When it comes to negotiating, be trustworthy, not trusting–advice that many negotiation trainers give their students. Since lying may be endemic to the human condition, this is undoubtedly good advice.
But what can a negotiator do to counter deception at the bargaining table?
Ask negotiating partners upfront to disclose their credentials, credit record, or personal history as a way of establishing trust.
Set ground rules, requesting that bargaining be “good faith” rather than “arm’s length.” In the former, the parties agree to reveal everything they know to help reach a better deal for both sides. In the latter, they disclose only what’s required and can mislead through omission.
Frame questions more narrowly or broadly, or make statements that will invite telling responses, if you feel your negotiating partner is providing vague, general, or yes-and-no answers.
I agree that asking questions is important. In Bargaining for Advantage, scholar and negotiation expert G. Richard Shell points to the results of a study that demonstrates something fascinating about the behavior of skilled negotiators: they ask twice the number of questions that average negotiators do. In fact, Shell reports that “skilled negotiators spend 38.5 percent of their time acquiring and clarifying information–as compared with just under 18 percent for these activities by average negotiators.” Shell’s advice is simple: “probe first, disclose later”.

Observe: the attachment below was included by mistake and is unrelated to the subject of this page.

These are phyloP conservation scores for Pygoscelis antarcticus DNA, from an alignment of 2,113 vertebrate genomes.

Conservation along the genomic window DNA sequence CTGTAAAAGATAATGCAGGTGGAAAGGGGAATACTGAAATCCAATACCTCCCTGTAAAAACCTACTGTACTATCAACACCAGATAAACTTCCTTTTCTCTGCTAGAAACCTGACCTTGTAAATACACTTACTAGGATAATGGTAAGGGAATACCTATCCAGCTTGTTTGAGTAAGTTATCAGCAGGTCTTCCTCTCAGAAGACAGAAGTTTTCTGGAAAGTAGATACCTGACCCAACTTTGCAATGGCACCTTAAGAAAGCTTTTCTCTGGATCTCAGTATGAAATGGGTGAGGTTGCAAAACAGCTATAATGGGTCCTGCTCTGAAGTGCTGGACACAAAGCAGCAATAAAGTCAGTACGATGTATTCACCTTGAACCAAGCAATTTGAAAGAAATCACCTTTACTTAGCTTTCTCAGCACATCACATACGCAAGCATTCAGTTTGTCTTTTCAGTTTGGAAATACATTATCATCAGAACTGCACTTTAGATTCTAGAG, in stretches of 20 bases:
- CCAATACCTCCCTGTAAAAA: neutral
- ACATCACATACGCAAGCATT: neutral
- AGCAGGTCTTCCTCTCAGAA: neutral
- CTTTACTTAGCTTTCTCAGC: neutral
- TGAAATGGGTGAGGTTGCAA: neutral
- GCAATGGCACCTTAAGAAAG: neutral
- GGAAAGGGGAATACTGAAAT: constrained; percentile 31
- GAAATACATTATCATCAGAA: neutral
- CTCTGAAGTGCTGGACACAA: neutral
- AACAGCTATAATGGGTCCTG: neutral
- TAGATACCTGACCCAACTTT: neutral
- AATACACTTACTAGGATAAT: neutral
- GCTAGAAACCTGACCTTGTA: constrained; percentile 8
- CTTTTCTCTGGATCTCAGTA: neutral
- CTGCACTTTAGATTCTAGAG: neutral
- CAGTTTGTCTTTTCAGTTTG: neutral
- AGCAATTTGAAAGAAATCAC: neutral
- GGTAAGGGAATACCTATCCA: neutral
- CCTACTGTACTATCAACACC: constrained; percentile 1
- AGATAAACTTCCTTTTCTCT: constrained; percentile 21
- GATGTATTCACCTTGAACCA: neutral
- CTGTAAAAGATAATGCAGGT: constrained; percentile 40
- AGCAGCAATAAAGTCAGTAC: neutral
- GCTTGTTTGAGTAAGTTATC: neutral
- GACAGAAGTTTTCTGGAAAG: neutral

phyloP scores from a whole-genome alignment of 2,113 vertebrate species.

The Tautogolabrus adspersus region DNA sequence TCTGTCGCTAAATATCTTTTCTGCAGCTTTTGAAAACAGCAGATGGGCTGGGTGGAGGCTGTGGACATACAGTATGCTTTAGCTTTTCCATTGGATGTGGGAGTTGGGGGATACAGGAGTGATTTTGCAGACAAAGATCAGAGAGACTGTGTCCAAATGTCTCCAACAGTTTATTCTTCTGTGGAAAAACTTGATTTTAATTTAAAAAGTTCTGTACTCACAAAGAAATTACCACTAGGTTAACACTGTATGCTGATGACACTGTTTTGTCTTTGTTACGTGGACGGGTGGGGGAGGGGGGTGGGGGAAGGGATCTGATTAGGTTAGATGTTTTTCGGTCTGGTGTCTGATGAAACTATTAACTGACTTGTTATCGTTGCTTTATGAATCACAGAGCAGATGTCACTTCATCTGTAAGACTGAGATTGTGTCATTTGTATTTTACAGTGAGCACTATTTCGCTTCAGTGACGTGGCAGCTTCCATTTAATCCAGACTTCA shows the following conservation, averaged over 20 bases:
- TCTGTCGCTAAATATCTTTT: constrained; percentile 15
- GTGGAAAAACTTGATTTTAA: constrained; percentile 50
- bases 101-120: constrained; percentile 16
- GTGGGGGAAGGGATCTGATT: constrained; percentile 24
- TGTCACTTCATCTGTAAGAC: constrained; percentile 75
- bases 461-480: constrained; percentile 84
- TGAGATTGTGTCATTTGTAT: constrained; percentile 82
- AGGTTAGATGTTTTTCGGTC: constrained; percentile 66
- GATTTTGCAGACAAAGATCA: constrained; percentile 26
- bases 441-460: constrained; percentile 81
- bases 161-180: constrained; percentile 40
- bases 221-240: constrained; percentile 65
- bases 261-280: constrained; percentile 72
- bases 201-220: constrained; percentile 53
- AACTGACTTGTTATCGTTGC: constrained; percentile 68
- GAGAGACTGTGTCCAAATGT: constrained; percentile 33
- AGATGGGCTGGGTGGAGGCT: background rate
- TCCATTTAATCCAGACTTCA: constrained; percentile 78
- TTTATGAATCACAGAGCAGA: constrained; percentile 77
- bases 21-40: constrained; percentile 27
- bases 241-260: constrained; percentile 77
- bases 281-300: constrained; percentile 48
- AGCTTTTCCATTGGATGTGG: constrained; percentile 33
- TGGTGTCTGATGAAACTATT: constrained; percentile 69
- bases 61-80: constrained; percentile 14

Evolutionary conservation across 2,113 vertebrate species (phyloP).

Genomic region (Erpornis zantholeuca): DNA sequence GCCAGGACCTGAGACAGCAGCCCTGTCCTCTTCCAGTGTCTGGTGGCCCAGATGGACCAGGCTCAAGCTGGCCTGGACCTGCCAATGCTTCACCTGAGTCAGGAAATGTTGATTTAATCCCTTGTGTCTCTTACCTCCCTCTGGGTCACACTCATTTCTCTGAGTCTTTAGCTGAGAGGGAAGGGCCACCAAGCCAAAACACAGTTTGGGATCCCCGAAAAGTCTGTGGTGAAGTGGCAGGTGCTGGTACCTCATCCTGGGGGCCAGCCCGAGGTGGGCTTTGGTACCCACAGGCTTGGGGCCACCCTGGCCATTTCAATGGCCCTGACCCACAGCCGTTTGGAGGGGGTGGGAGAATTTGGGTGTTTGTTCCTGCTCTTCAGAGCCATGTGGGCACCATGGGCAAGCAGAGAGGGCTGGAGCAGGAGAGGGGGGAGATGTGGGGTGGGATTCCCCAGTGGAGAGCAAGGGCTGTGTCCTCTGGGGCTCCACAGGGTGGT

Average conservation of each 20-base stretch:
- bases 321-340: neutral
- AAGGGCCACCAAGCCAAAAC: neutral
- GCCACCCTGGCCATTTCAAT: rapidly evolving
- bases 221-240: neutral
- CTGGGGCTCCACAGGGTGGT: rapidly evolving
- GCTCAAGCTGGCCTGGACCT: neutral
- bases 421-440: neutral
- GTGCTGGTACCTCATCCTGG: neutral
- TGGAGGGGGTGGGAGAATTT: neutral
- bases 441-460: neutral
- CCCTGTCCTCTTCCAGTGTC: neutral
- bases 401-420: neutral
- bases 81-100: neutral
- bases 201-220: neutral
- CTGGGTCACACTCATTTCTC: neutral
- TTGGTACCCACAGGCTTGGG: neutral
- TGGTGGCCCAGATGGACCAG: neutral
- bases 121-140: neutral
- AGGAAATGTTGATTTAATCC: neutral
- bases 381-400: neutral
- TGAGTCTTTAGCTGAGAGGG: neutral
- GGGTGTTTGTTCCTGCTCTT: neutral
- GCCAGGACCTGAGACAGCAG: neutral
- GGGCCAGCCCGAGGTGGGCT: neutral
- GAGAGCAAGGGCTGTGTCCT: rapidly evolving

Another expert interviewed for the Globe article had other recommendations: Begin on the presumption that the person on the other side of the table is honest unless the evidence suggests otherwise. Then, “take precautions — that includes jotting down notes during talks, putting the other person’s claims in writing, and incorporating contingency clauses into agreements.”
My own advice? Do like the Boy Scouts: Be prepared. Identify your goals for the negotiation, not just your bottom line, research your walk-away alternatives in advance to create leverage, and collect data that will support the dollar figures or outcomes you’re seeking. And don’t forget to follow Shell’s advice–ask questions and listen.
By the way, don’t be tempted to resort to bluffing yourself in an effort to come out ahead. It could end up costing you. According to Shell, “Bluffing distorts the information flow in negotiation in ways that can be costly. In one study, for example, 20 percent of the subjects, including some experienced professionals, ended up agreeing to options that neither side wanted due to bluffs that backfired.”
Looks like in negotiating honesty may be the best policy after all–or at least the most profitable one.
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